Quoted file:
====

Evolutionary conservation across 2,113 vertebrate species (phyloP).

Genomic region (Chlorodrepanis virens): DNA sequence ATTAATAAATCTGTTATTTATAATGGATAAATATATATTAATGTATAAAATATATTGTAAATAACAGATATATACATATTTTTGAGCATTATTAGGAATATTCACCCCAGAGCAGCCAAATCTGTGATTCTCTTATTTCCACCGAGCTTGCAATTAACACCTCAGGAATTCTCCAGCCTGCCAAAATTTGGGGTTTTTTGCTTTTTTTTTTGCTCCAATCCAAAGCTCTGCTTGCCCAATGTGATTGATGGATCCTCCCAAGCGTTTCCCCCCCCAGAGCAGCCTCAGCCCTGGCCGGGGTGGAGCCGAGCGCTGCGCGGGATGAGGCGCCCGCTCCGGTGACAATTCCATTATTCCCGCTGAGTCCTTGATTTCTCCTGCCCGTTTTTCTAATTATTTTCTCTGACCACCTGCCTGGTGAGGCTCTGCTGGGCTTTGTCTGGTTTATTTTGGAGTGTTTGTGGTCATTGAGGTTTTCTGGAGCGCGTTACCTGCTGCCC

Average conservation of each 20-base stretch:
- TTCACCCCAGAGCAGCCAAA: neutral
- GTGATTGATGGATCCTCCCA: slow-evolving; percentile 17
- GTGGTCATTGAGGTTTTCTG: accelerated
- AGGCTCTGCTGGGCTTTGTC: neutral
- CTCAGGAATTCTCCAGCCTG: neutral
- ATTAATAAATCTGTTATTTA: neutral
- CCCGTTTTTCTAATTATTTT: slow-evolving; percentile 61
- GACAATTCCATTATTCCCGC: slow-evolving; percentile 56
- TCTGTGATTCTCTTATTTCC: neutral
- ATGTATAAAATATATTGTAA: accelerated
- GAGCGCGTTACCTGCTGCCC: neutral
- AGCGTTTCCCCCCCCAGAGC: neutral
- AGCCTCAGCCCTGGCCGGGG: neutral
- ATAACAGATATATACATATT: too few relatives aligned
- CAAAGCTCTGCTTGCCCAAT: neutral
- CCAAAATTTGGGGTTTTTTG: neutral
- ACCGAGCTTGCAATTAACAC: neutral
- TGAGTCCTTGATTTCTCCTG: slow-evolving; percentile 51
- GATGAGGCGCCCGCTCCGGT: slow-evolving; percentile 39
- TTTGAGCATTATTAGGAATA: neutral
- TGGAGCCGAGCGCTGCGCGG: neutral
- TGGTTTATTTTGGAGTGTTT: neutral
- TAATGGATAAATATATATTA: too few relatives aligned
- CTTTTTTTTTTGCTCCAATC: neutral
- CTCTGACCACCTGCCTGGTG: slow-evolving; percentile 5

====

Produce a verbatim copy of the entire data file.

Evolutionary conservation across 2,113 vertebrate species (phyloP).

Genomic region (Chlorodrepanis virens): DNA sequence ATTAATAAATCTGTTATTTATAATGGATAAATATATATTAATGTATAAAATATATTGTAAATAACAGATATATACATATTTTTGAGCATTATTAGGAATATTCACCCCAGAGCAGCCAAATCTGTGATTCTCTTATTTCCACCGAGCTTGCAATTAACACCTCAGGAATTCTCCAGCCTGCCAAAATTTGGGGTTTTTTGCTTTTTTTTTTGCTCCAATCCAAAGCTCTGCTTGCCCAATGTGATTGATGGATCCTCCCAAGCGTTTCCCCCCCCAGAGCAGCCTCAGCCCTGGCCGGGGTGGAGCCGAGCGCTGCGCGGGATGAGGCGCCCGCTCCGGTGACAATTCCATTATTCCCGCTGAGTCCTTGATTTCTCCTGCCCGTTTTTCTAATTATTTTCTCTGACCACCTGCCTGGTGAGGCTCTGCTGGGCTTTGTCTGGTTTATTTTGGAGTGTTTGTGGTCATTGAGGTTTTCTGGAGCGCGTTACCTGCTGCCC

Average conservation of each 20-base stretch:
- TTCACCCCAGAGCAGCCAAA: neutral
- GTGATTGATGGATCCTCCCA: slow-evolving; percentile 17
- GTGGTCATTGAGGTTTTCTG: accelerated
- AGGCTCTGCTGGGCTTTGTC: neutral
- CTCAGGAATTCTCCAGCCTG: neutral
- ATTAATAAATCTGTTATTTA: neutral
- CCCGTTTTTCTAATTATTTT: slow-evolving; percentile 61
- GACAATTCCATTATTCCCGC: slow-evolving; percentile 56
- TCTGTGATTCTCTTATTTCC: neutral
- ATGTATAAAATATATTGTAA: accelerated
- GAGCGCGTTACCTGCTGCCC: neutral
- AGCGTTTCCCCCCCCAGAGC: neutral
- AGCCTCAGCCCTGGCCGGGG: neutral
- ATAACAGATATATACATATT: too few relatives aligned
- CAAAGCTCTGCTTGCCCAAT: neutral
- CCAAAATTTGGGGTTTTTTG: neutral
- ACCGAGCTTGCAATTAACAC: neutral
- TGAGTCCTTGATTTCTCCTG: slow-evolving; percentile 51
- GATGAGGCGCCCGCTCCGGT: slow-evolving; percentile 39
- TTTGAGCATTATTAGGAATA: neutral
- TGGAGCCGAGCGCTGCGCGG: neutral
- TGGTTTATTTTGGAGTGTTT: neutral
- TAATGGATAAATATATATTA: too few relatives aligned
- CTTTTTTTTTTGCTCCAATC: neutral
- CTCTGACCACCTGCCTGGTG: slow-evolving; percentile 5